by Adam Oliensis
More extensive discussions of technical price patterns, support and resistance, and trending vs. trading markets are available elsewhere. But this discussion should serve as a reasonable introduction to the subject, and guide you toward the most important tools.
Is the market in an uptrend, a downtrend, or trading in a range?
An uptrend is defined as a market that is making a series of higher highs and higher lows. Here is a very clear example of an uptrending market.
As you can see, the market is making higher highs and higher lows within a well defined channel (black oblique lines).
A downtrend is defined as a market that is making a series of lower highs and lower lows. Here is a clear downtrend.
As you can see, a series of lower lows and lower highs is forming within a fairly well defined channel.
Uptrending markets tend to break resistance (prior price peaks). Downtrending markets tend to break support (prior price troughs).
A trading-range (or flat) market is one that is not in either an uptrend or a downtrend. Here is an example of a market that is trading in a range:
During this 22-month period, the Dow Jones Industrial Average traded mainly between about 10,000 and 11,300, with a few brief forays outside that range just to test the market’s reaction to price action outside those limits. And, as you can see, those brief forays outside the trading range were quickly rejected, each time prompting an aggressive move to the opposite side of the trading range for a “gut check.”
Trading ranges comes in a variety of forms: a trading range can be a “box,” which is an essentially rectangular pattern, like the Dow chart above. Or it can be in a “pinch” or compressing pattern that is essentially triangular in shape, like the one seen in the mid 1100s on the SPX in the next chart.
Here the market trends higher (up arrow) into late January, then consolidates into early March in a triangular shape (you could argue that the upper limit of the triangle should be tilted upward, in which case this would be a “bearish rising wedge”), and then the market breaks down in mid-March, suffering a pronounced short-term downtrend.
Of course, how one defines trends and trading ranges depends on a number of factors, one of the most important of which is time frame. Which is to say that one man’s trend may be another man’s trading range. For instance, this monthly candlestick chart (each candlestick represents one month’s trading in the S&P 500) including the December ’03 – March ’04 period represented on the chart above.
On this monthly chart the entire downtrend that’s on the right-hand side of the December ’03 – March ’04 daily chart above is ensconced within the grey-highlighted hammer candle.
To a trader with a long-term time frame the highlighted hammer candle is a preliminary warning sign of a possible trend reversal, where to a short-term trader the drop from the mid 1110s down toward 1089 was a full-on breakdown from a topping formation, followed by a very tradable downtrend.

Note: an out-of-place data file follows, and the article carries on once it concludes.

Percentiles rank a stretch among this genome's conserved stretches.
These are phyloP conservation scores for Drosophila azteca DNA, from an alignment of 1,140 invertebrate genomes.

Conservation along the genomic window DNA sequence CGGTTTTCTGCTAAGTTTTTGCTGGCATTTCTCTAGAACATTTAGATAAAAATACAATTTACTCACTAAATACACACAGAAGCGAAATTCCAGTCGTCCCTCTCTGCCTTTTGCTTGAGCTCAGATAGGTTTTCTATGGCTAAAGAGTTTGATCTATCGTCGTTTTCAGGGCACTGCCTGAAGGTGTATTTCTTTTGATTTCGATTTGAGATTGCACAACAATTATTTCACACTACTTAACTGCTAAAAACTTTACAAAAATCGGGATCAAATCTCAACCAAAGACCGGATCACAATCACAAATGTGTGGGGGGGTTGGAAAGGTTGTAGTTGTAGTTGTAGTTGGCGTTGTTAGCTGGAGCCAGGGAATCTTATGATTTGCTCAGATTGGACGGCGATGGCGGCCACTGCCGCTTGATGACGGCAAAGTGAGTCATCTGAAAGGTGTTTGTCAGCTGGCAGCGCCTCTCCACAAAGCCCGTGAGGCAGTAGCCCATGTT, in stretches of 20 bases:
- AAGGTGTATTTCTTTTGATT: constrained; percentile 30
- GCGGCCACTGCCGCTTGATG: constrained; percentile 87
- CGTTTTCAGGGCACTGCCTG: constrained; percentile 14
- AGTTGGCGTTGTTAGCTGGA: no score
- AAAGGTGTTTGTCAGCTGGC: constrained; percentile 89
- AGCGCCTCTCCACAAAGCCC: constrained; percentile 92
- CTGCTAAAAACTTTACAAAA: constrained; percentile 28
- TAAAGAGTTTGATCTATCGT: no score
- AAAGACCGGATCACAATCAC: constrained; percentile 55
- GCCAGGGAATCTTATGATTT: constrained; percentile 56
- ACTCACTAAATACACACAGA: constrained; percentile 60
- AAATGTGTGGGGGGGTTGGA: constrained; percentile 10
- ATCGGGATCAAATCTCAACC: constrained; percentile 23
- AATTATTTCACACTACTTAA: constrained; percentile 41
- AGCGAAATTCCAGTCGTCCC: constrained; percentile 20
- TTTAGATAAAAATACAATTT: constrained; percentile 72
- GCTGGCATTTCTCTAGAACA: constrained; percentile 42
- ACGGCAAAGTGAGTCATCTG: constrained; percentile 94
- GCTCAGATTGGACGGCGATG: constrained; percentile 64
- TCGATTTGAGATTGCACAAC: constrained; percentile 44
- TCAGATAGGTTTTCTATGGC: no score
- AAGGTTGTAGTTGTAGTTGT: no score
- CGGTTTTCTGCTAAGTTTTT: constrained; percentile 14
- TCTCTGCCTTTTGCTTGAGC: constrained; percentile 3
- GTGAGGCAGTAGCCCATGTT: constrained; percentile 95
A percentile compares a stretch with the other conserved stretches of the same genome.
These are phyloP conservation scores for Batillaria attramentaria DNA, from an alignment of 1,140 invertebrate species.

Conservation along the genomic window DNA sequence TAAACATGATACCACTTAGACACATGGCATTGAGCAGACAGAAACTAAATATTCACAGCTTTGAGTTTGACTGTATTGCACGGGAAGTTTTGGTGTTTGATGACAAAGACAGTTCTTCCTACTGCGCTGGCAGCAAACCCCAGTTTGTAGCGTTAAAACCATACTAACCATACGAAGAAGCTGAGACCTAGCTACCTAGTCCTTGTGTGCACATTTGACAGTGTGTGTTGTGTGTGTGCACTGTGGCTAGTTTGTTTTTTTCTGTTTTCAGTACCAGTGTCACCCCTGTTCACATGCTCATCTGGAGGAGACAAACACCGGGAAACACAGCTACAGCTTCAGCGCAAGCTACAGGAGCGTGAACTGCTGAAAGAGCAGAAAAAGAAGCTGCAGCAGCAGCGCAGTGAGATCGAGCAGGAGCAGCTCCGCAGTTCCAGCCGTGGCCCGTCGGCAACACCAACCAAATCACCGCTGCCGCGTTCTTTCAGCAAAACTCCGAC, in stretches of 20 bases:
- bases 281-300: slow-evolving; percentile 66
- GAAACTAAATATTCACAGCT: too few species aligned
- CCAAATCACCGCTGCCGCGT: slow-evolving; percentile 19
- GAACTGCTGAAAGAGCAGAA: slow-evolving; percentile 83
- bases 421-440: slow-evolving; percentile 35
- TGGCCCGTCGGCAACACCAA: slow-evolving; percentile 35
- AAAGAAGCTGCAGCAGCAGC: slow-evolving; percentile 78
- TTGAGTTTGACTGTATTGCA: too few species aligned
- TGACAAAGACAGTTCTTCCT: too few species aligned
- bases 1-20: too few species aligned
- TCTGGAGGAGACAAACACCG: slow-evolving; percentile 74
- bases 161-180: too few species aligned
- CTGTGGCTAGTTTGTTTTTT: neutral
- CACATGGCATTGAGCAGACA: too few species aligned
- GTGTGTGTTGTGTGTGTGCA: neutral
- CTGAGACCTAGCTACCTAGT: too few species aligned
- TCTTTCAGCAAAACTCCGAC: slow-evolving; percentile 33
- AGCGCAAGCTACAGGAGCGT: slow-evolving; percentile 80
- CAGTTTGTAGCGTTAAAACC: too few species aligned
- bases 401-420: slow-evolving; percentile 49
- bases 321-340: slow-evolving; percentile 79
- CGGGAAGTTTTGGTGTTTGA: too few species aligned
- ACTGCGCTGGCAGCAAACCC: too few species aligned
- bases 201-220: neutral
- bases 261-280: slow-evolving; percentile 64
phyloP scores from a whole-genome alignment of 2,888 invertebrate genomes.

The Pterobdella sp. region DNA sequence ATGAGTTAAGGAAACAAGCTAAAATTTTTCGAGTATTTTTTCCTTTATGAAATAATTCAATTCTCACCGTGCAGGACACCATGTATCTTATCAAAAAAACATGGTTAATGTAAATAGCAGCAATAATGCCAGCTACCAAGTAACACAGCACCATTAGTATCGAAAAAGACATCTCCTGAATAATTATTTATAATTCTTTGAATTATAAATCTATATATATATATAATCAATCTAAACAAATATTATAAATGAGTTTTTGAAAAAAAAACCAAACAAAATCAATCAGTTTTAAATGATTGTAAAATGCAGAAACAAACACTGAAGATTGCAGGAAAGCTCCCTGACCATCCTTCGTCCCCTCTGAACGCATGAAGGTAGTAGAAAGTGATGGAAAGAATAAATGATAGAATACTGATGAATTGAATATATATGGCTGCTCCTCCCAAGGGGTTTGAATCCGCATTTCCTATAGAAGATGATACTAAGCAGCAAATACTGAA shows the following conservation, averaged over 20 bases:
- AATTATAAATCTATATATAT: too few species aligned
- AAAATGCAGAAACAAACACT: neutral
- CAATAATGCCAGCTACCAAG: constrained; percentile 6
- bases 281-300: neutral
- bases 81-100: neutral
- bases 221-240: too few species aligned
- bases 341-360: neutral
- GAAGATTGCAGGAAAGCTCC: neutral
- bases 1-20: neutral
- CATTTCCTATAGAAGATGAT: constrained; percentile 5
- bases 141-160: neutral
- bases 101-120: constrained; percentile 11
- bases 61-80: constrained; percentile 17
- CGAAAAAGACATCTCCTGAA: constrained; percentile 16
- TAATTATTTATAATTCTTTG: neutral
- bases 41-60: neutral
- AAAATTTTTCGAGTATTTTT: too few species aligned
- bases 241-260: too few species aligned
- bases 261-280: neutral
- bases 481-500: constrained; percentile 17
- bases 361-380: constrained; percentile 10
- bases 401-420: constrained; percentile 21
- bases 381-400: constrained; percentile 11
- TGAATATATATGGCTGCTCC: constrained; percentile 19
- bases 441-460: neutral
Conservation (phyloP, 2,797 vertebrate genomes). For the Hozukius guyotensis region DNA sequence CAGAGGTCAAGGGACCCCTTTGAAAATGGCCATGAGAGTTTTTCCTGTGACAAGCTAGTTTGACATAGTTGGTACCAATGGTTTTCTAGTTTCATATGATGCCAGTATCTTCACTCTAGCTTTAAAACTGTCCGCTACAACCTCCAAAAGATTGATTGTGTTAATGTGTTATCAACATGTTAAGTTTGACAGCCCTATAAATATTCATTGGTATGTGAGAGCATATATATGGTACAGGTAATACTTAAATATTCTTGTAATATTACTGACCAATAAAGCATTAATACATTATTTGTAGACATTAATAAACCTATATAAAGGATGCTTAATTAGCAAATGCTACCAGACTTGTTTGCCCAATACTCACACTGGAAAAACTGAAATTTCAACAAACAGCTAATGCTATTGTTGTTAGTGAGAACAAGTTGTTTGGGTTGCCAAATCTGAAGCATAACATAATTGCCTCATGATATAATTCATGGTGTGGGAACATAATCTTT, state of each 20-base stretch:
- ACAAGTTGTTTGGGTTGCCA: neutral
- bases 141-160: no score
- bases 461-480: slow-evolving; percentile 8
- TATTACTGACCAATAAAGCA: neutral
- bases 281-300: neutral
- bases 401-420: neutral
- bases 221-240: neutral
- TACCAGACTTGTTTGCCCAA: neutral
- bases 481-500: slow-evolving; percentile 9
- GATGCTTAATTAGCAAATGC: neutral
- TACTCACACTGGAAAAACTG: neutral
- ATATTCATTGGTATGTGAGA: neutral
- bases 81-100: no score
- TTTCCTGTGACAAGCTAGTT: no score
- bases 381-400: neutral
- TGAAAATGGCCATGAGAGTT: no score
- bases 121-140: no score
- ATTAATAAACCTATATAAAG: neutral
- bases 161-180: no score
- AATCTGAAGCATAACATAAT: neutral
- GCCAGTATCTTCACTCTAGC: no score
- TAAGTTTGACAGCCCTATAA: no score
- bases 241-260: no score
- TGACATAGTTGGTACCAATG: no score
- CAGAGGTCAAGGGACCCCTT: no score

Precisely how one defines trends vs. trading ranges is somewhat variable from trader to trader. There are many sorts of technical price patterns and formations with various colorful names (pennants, flags, ascending triangles, descending triangles, symmetrical triangles, head & shoulder tops, head & shoulder bottoms, cups with handles, rising wedges, falling wedges, parabolic blow-offs, broadening tops, broadening bottoms, and so on).
What most or all of these patterns (including trending formations) have in common is that they are names by which support and resistance levels are identified.
Support is a price area at which demand for the instrument (stock, index, futures contract, etc.) is greater than the supply. So, for instance, if the S&P 500 drops down near 1089, as it did in March ’04, and at that price bids come into the market that overwhelm the asks, the S&P will bounce up from that level as demand overwhelms supply. The index will have found support at that level.
Resistance is considered to exist at a price area at which supply for the instrument is greater than the demand. So, for instance, in early ’04 the S&P 500 found resistance near 1161 (2 charts above). The index rallied near that level in January, backed off on some profit-taking, made another run at that level and then backed off a bit less, made a 3rd run at the 1161 area, and finally ran into selling in that same area. The sellers overwhelmed the buyers and the market fell out of its triangle. It found resistance (a triple top in this case), and the bulls turned tail and ran for the hills.
Often, these support and resistance levels tend to show up at price areas that have previously functioned as support and/or resistance. E.g., the Dow chart above where support was repeatedly found near 10,250 and/or 10,000, and where resistance was repeatedly found near 11,000 and/or 11,300.
The tides that turn in the markets may move swiftly or slowly. But when they do turn, they leave very clear patterns in the sand. It can often be very helpful to know whether the market is leaving “trending” or “trading range” footprints, whether support and resistance levels are holding, whether support levels are breaking, or whether resistance levels are breaking, when you are plotting your trades.